Ways to support your Muslim peers during Ramadan

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What is Ramadan?

“The month of Ramadan is the month in which was revealed the Qur’an, a guidance for the people, and clear proofs of guidance and criterion.” [Qur’an, 2:185]

Ramadan is the holiest month in Islam. It is a month of intense spiritual rejuvenation during which Muslims commemorate the revelation of the Qur’an, and fast from food and drink during sunlit hours.

When is Ramadan?

This year, Ramadan was expected to begin on the evening of Wednesday 22 March and end on the evening of Friday 21 April.

Muslims follow the lunar calendar, so the exact start and end dates depend on the sighting of the moon, so these dates can vary slightly.

Ways to support your Muslim peers during Ramadan

Send well-wishes

Here are some common greetings you can use to share your well-wishes with your Muslim peers during Ramadan:

  • ‘Ramadan Mubarak’ – ‘Blessed Ramadan’
  • ‘Ramadan Kareem’ – ‘Noble Ramadan’
  • ‘Kul ‘am wa enta bi-khair’ – ‘I wish you well on this occasion every year’

Consider hosting an Iftar

Consider inviting your Muslim peers to Iftar (break fast) or dinner at your place. Or, you could even bring them over a dish so that they don’t have to cook.

Be considerate when scheduling meetings or other events

Try to schedule meetings in the morning to early afternoon when many Muslims still have energy from the dawn meal (Suhoor) and preferably meetings that don’t revolve around food and drink.

This is a small gesture that will aid the productivity of your Muslim peers, and make them feel appreciated and recognised.

Don’t feel guilty about eating or drinking in front of them.

While you may think you’re being considerate by not eating in front of a peer observing Ramadan, this could actually create unnecessary awkwardness.

Fasting is not solely about abstaining from food and drink, but is more so about reflection, prayer, and connection with God. Observing Muslims know this and so make an intention each day to adhere to the fast despite urges to do otherwise.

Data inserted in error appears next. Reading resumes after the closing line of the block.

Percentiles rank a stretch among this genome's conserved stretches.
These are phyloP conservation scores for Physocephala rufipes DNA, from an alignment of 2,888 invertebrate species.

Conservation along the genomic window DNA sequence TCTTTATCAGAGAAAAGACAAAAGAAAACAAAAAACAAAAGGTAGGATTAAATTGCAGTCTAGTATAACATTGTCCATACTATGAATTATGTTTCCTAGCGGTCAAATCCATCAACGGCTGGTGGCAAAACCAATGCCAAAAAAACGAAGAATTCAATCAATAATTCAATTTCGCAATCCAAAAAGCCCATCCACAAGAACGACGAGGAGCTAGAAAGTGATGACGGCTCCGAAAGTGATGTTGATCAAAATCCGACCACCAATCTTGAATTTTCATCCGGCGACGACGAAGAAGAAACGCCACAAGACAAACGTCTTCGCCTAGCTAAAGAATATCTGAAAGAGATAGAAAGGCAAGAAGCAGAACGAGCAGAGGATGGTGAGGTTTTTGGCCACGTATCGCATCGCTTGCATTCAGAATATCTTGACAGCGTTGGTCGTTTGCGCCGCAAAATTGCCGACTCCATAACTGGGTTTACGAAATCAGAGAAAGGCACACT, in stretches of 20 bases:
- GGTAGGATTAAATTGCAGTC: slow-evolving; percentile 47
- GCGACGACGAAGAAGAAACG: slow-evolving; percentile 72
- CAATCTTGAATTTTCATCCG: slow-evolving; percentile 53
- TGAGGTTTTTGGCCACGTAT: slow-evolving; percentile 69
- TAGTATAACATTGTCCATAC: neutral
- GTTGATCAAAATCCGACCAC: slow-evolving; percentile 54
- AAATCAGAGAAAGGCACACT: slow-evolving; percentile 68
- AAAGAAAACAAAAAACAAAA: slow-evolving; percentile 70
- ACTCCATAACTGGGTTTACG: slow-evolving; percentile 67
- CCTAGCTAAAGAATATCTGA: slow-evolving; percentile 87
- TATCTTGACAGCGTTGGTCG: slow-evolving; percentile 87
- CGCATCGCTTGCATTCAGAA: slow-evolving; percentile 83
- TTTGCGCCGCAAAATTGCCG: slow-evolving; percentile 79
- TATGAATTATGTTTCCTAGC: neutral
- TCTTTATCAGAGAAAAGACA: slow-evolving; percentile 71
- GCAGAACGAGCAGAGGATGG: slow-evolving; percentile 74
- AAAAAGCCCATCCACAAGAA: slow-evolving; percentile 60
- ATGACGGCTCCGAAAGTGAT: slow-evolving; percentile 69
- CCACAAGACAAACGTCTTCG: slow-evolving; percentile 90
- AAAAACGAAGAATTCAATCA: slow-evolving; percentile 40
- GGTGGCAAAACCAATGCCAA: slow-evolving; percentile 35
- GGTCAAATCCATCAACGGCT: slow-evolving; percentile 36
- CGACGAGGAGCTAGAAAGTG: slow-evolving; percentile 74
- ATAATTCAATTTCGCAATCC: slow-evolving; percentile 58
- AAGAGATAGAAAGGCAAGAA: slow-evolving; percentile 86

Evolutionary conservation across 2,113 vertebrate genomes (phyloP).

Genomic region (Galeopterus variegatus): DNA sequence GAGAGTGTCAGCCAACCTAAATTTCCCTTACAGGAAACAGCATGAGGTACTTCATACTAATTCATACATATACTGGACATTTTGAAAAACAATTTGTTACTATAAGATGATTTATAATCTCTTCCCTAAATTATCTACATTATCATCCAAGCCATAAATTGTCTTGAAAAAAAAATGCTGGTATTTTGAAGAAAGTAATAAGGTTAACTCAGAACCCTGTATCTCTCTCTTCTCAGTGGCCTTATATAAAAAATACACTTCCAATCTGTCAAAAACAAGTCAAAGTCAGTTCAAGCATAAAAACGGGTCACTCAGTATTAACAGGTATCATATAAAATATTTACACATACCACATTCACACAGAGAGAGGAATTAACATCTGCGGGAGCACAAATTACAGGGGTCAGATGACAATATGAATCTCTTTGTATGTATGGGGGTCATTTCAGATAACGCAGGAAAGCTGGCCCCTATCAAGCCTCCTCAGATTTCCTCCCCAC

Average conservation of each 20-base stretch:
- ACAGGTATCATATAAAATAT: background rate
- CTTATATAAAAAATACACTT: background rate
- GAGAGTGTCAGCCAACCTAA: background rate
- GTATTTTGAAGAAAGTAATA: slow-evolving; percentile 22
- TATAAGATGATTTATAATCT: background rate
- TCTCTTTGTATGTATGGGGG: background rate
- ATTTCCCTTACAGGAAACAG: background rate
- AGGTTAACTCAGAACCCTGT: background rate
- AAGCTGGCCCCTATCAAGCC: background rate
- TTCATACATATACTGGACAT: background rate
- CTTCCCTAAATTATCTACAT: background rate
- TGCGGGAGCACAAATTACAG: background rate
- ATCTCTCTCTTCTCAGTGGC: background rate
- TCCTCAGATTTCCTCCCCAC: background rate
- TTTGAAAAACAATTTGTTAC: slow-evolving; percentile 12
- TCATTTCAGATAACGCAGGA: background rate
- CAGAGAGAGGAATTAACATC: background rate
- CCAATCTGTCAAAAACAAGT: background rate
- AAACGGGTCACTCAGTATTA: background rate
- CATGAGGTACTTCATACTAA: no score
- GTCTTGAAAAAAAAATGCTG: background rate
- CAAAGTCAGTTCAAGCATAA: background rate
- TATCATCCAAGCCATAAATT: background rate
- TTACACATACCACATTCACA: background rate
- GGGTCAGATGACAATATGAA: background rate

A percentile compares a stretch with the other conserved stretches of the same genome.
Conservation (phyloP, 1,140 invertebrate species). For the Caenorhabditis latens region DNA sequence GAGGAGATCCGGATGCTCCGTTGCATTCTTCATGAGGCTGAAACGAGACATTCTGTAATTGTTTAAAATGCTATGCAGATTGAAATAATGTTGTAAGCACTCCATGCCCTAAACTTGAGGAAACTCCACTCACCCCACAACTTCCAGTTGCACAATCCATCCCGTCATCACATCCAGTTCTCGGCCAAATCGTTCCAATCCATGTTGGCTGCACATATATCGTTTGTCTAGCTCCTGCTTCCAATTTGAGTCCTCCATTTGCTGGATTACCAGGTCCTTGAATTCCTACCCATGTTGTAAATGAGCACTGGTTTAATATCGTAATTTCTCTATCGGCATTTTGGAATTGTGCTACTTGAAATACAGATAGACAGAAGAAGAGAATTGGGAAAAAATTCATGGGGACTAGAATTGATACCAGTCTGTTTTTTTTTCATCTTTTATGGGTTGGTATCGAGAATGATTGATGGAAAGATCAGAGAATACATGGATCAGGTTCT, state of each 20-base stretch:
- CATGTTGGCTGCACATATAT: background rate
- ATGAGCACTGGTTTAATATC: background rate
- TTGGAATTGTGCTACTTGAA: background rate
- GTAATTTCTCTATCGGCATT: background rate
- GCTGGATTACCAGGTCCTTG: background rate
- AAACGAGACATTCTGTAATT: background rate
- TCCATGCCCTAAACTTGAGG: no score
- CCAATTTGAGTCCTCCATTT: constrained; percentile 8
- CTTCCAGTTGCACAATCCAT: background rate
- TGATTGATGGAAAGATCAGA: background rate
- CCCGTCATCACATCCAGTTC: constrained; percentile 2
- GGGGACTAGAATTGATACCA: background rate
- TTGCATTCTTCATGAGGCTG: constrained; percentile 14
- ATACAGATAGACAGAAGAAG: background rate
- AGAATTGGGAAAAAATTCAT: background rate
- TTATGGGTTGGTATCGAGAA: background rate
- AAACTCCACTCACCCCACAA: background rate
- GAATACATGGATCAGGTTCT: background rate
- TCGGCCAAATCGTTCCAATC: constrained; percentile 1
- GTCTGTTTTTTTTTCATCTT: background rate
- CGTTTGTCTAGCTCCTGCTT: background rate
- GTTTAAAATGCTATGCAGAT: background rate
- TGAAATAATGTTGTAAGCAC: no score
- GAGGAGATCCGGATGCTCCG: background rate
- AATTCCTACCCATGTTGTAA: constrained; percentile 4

If you notice a peer isn’t fasting, try not to publicly ask why.

Not all Muslims will fast for a number of reasons – sickness, needing to take medication, pregnancy, women being on their period etc. Care should be taken not to offend people who are not fasting, by publicly asking for reasons as to why.

Similarly, some Muslims who may not be observant during the rest of the year, may observe Ramadan. Try to reserve judgement and not make any assumptions.

Do not trivialise their fast

Be mindful not to link their fast to a fad diet or reduce it to simply being a great way to lose weight.

To your Muslim peer, this is a deep and highly important religious practice, and they sacrifice their time, appetite and energy because they are committed to their faith.

Join the Ramadan spirit of giving charity

The essence of Ramadan involves recognising the blessings one has and showing gratitude by supporting those who are in need. While this is a prescription for Muslims, Ramadan could also be an excellent time for non-Muslims to offer their support.

Don’t be afraid to ask questions!

You might be embarrassed by the lack of knowledge, but most Muslims welcome questions from colleagues and friends.

Fasting is an individual experience. Asking a specific fasting person if they need or want anything from you is the best way in ensuring you are actually being supportive and inclusive.

Ramadan Mubarak from the Chaplaincy team! Follow @UniKentChaplaincy on Instagram to find out about spiritual support & facilities for students and staff of all faiths and none. We invite dialogue & participation!

Written by Ellie, Student Services, 31.03.23